Selmasongs: Music from the Motion Picture Soundtrack Dancer in the Dark
|Selmasongs: Music from the Motion Picture Soundtrack Dancer in the Dark|
|Soundtrack album by Björk|
|Released||18 September 2000|
|Genre||Electronica, classical, alternative, trip hop|
|Label||One Little Indian|
Selmasongs: Music from the Motion Picture Soundtrack Dancer in the Dark is the first soundtrack album by Icelandic singer-songwriter Björk. It was released on September 18, 2000, by One Little Indian Records to promote and accompany the film Dancer in the Dark. In the film Björk starred as Selma Ježková, a Czech immigrant who has moved to the United States. The album features classical arrangements, as well as melodies and beats composed of sounds from mundane objects, such as factory machines and trains.
Notably, some of the song lyrics on the album are substantially different from the songs in the film, the most pronounced example being "Scatterheart". The album omits the vocals of actors David Morse, Cara Seymour and Vladica Kostic. Some lyrics were rewritten, perhaps to prevent spoiling crucial plot details, since the soundtrack was released in stores before the movie opened in theaters, or to make the record flow better as a stand-alone album. In particular, on the song "I've Seen It All", Thom Yorke performs the words sung by Peter Stormare in the film. In addition, the track "My Favourite Things" does not appear on the album at all.
The track "I've Seen It All" was nominated for an Academy Award for Best Original Song, and was released as a promotional single in 2000. For the track, Björk made a "webeo" with director Floria Sigismondi that premiered on September 1, 2000 on MTV.com. It used a shorter version of the song that the singer recorded specifically for the webeo.
Björk, who was known primarily as a musician, had rarely acted before, and has described the process of making this film as so emotionally taxing that she would not appear in any film ever again. She had disagreements with the director over the content of the film, wanting the ending to be more uplifting. She later called Trier sexist. Deneuve and others have described her performance as feeling rather than acting. Björk has said that it is a misunderstanding that she was put off acting by this film; rather, she never wanted to act but made an exception for Lars von Trier. The musical sequences were filmed simultaneously with over 100 digital cameras so that multiple angles of the performance could be captured and cut together later, thus shortening the filming schedule.
Reaction to Dancer in the Dark was polarized. For example, on The Movie Show, Margaret Pomeranz gave it 5 stars while David Stratton gave it 0, a score shared only by Geoffrey Wright's Romper Stomper (1992). Stratton later described it as his "favourite horror film". Peter Bradshaw of The Guardian said it was "one of the worst films, one of the worst artworks and perhaps one of the worst things in the history of the world." The response is reflected in the film's official website, which posts both positive and negative reviews on its main page. The diverse reviews result in an overall "Fresh" rating; a grade of 68% on the review aggregator website Rotten Tomatoes. Dancer in the Dark premiered at the 2000 Cannes Film Festival and was awarded the Palme d'Or, along with the Best Actress award for Björk.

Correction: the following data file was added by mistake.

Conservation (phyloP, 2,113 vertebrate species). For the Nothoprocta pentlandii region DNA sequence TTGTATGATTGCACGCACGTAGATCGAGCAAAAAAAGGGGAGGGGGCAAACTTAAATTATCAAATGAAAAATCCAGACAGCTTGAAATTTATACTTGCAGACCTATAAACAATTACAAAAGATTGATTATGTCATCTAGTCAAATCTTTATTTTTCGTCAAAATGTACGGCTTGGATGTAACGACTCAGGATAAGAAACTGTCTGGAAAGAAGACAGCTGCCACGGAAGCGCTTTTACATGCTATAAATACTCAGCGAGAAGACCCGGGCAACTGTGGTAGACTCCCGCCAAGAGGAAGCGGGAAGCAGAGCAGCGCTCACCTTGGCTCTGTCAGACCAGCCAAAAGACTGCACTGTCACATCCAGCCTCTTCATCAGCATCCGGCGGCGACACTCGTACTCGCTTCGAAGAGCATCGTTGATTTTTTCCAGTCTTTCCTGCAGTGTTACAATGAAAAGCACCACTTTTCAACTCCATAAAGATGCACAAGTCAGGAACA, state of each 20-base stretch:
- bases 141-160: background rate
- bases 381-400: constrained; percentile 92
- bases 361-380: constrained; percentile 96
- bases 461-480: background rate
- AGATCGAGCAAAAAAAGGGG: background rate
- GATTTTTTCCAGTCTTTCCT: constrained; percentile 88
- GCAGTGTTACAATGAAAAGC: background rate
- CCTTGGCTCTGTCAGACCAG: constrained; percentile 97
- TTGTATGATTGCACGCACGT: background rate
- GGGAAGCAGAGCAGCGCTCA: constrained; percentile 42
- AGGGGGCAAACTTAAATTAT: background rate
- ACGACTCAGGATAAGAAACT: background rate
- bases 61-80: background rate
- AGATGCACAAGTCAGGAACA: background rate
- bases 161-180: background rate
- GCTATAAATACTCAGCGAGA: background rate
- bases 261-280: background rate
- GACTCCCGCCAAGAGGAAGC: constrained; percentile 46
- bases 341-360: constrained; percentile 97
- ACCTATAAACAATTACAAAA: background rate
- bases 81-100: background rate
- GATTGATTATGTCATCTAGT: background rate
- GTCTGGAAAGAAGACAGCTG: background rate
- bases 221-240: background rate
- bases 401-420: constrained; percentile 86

|The A.V. Club||(favourable)|
At Metacritic, which assigns a normalised rating out of 100 to reviews from mainstream critics, the album received an average score of 76, based on 20 reviews, which indicates "generally favorable reviews". Heather Phares from AllMusic gave a positive review, commenting, "Selmasongs ' best tracks are poignant, inventive expressions of Björk's talent and Selma's daydreams and suffering. [...] Selmasongs paints a portrait of a woman losing her sight, but it maintains Björk's unique vision". While giving a "C–" grade, David Browne from Entertainment Weekly noted that "the melding of drum and bass rhythms and panoramic classical orchestrations is as sonically impressive as it was on 1997's Homogenic. But something here brings out the most precious and irritating aspects of Björk's elfin voice", but "yet Selmasongs is mostly show tunes on Ecstasy, and you keep praying for a police raid".
|Selmasongs||21st Brit Awards||Best Soundtrack/Cast Recording||Nominated|||
|13th Chicago Film Critics Association Awards||Best Original Score||Nominated|||
|4th Online Film Critics Society Awards||Best Original Score||Nominated|||
|19th Robert Awards||Music of the Year||Won|||
|"Overture"||43rd Annual Grammy Awards||Best Pop Instrumental Performance||Nominated|||
|"I've Seen It All"||Best Pop Instrumental Arrangement Accompanying A Vocalist(s)||Nominated|||
|73rd Academy Awards||Best Original Song in a Motion Picture||Nominated|||
|58th Golden Globe Awards||Best Original Song||Nominated|||
|1st Phoenix Film Critics Society Awards||Best Original Song||Nominated|||
|5th Golden Satellite Awards||Best Original Song||Won|||
|2.||"Cvalda" (with Catherine Deneuve)||
|3.||"I've Seen It All" (with Thom Yorke)||
|5.||"In the Musicals"||
|6.||"107 Steps" (with Siobhan Fallon)||
*sales figures based on certification alone
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Bjork vowed never to act again after making Dancer in the Dark in 2000, despite winning a best actress prize at the Cannes Film Festival.
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Right now, I feel very strong about focusing on music
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Xan Brooks leads a critics' roundtable on the highs and lows, the sublime to the ridiculous at the 2009 Cannes film festival, before sailing into the sunset. See video at 8:20.
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